16 Behind-the-Scenes Secrets to Celebrity Cooking Shows
Almost every foodie loves a cooking show or two. Maybe you adore competition shows, such as Top Chef or Chopped. Perhaps you have a soft spot for Ina Garden or Gordon Ramsay. Sure, some cooking shows are better than others. But celebrity cooking shows can be entertaining. Plus, they expose you to recipes that can help you cook like a master chef at home.
No matter how many cooking shows you watch, you probably know little about how they’re produced. Curious about the behind-the-scenes secrets you’d pick up on the set of your favorite cooking show? Read on to get the inside scoop.
1. Many chefs don’t formulate their own recipes
Think you’d never make it as a TV chef if you can’t come up with your own recipes? Think again. Reader’s Digest reports many TV chefs don’t develop their own recipes. The publication explains some don’t have the time. Others “are more focused on being on TV than on cooking.” And still others just don’t have the talent for developing new recipes. As with many other aspects of preparing a dish for TV, most celebrity chefs get plenty of help.
2. Chefs often cut themselves because sous chefs have better knife skills
ABC News learned on the set of Iron Chef, “the cameras never stop rolling — not even when the Kitchen Stadium chefs have an accident.” According to Alton Brown, the competing chefs have proven likely to injure themselves because sous chefs tend to handle knives better. “You know, [the chefs] become big on TV, and they become sloppy with knife skills,” Brown says. “It’s like, ‘Oops! I’ve cut the dickens out of myself.’ You know, blood all over. … Sous chefs are laughing.”
3. Cooking competitions are a lot more fair than they seem
When you watch a contest-style cooking show, you might get the impression that judges didn’t spend enough time with one competitor, or they didn’t taste all of the food another prepared. But Christina Tosi of MasterChef and MasterChef Junior tells Lucky Peach things only seem unfair because so much footage gets cut. In fact, cooking competitions are set up to be as fair as possible. “There is a team of standards-and-practices officials who watch the contestants’ every move. Everyone has the exact same advantages,” Tosi says.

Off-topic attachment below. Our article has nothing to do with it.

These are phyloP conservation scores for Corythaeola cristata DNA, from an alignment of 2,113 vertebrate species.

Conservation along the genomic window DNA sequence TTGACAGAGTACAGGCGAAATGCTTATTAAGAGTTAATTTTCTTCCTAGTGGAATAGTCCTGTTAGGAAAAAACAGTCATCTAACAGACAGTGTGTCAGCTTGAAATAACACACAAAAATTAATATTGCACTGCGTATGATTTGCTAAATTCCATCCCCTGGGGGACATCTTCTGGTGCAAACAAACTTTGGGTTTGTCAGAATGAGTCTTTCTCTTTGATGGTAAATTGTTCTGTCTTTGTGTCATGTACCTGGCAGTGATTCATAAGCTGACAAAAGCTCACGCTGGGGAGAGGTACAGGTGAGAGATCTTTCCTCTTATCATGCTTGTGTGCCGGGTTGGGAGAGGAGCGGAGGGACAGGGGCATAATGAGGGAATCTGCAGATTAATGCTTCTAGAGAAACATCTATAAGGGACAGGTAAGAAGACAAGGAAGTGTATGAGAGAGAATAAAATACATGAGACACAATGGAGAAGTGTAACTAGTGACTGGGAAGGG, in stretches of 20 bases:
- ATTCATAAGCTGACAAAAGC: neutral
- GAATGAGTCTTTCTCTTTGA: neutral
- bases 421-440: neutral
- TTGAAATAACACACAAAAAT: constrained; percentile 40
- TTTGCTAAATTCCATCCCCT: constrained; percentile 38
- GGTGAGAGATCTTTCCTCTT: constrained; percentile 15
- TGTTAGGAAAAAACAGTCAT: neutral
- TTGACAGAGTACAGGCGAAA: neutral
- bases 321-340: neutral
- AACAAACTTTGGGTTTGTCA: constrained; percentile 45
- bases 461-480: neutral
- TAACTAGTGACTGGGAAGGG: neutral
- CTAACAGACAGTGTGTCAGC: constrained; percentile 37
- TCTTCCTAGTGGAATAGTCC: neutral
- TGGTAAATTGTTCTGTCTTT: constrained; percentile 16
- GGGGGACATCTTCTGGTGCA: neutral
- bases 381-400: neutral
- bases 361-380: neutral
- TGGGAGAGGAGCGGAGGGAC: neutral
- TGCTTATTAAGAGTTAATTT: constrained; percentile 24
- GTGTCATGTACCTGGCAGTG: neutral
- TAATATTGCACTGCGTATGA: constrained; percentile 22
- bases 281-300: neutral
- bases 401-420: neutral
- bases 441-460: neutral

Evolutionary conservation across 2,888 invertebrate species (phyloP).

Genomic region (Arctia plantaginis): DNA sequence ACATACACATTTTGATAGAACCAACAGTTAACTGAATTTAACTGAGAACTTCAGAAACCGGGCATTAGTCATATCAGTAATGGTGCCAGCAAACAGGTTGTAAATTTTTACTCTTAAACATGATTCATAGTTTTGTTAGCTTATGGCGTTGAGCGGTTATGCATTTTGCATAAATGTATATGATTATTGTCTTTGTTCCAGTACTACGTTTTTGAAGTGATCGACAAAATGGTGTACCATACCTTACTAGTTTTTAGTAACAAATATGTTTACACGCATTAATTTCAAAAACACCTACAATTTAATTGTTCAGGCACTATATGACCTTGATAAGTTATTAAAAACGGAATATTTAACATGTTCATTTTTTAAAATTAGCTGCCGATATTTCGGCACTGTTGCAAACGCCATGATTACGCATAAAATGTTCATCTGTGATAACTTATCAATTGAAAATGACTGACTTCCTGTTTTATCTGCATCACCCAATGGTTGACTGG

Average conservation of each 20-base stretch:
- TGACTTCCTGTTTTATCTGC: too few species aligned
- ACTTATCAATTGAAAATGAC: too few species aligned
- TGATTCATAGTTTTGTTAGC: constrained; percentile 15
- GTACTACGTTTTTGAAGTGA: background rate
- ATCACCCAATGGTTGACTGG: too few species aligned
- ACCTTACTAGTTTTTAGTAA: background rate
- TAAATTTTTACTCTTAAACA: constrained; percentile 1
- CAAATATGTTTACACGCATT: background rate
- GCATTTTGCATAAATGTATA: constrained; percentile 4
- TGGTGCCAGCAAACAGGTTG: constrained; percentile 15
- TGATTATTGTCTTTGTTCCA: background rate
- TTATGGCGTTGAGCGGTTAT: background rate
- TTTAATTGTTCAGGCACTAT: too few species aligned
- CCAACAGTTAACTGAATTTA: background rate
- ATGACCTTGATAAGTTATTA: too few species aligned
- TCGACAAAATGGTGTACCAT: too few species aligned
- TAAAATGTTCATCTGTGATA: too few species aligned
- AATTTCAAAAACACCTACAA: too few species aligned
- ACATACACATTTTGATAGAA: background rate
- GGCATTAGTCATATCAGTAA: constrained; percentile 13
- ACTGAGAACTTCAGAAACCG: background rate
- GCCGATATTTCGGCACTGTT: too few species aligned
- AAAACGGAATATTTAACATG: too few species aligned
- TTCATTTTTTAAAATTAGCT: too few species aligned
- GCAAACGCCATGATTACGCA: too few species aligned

4. Chefs have stylists to make everything look perfect
We all get disappointed when we follow a recipe, only to cook a dish that doesn’t look anything like it did on TV. Just know it’s not your fault. Reader’s Digest notes celebrity chefs rely on an arsenal of staff — including art directors, prop stylists, food stylists, and assistants — to make everything look perfect. Plus, they plate everything with the intention of making it look gorgeous. Don’t beat yourself up if your version doesn’t look the same.
5. It can take hours to get the chefs situated
Tosi also explains on MasterChef, “It can take hours to get the cooks in and situated, introduce the challenge, and read the rules.” The reason why? “Everyone needs to start with the same understanding of what the competition is, and we have to confirm they hear every detail of the challenge.” Thanks to high stress levels, chefs often misunderstand a challenge, stop paying attention as the crew reviews everything, or start cooking before it’s actually go time.
6. Competitors can get writer’s block — but for cooking
You aren’t the only one who looks at the ingredients in your fridge and can’t figure out what to make. Tosi tells Lucky Peach on MasterChef, plenty of competitors get a version of writer’s block — but for cooking. “Or people will go in a direction they think is a great idea, and they’ll realize halfway through it’s a terrible idea — but it’s also incredible to see how people recover,” she says. “… Never when someone is lost do they not produce something — and sometimes the best thing comes out of that. I think when you give yourself limitations, you actually end up being more creative.”
7. A single episode can take 14 hours to film
Delish spoke to chef and Chopped winner Kathy Fang about what it was like to compete on the Food Network show. Among other things, the publication learned it can take 14 hours or more to film a single episode. Contestants need to arrive at the Chopped set around 5:45 a.m. And if they don’t get eliminated, they’ll continue filming until 8 or 9 p.m. And as for the winner? He or she still has to spend an hour or more doing on-camera interviews about the challenge.
8. Chefs can help each other — or sabotage one another
Fang also tells Delish contestants on Chopped can either share ingredients with one another or opt to sabotage each other. All contestants have full access to the kitchen. But the kitchen only has one jar of each spice or seasoning. Fang says if you’re the last contestant to start grabbing ingredients, you might not find what you need in the kitchen. “You could yell and ask, ‘Hey, has anybody seen the cumin?’ Some people might tell you to come and get it; some people might decide to hide it,” she reports.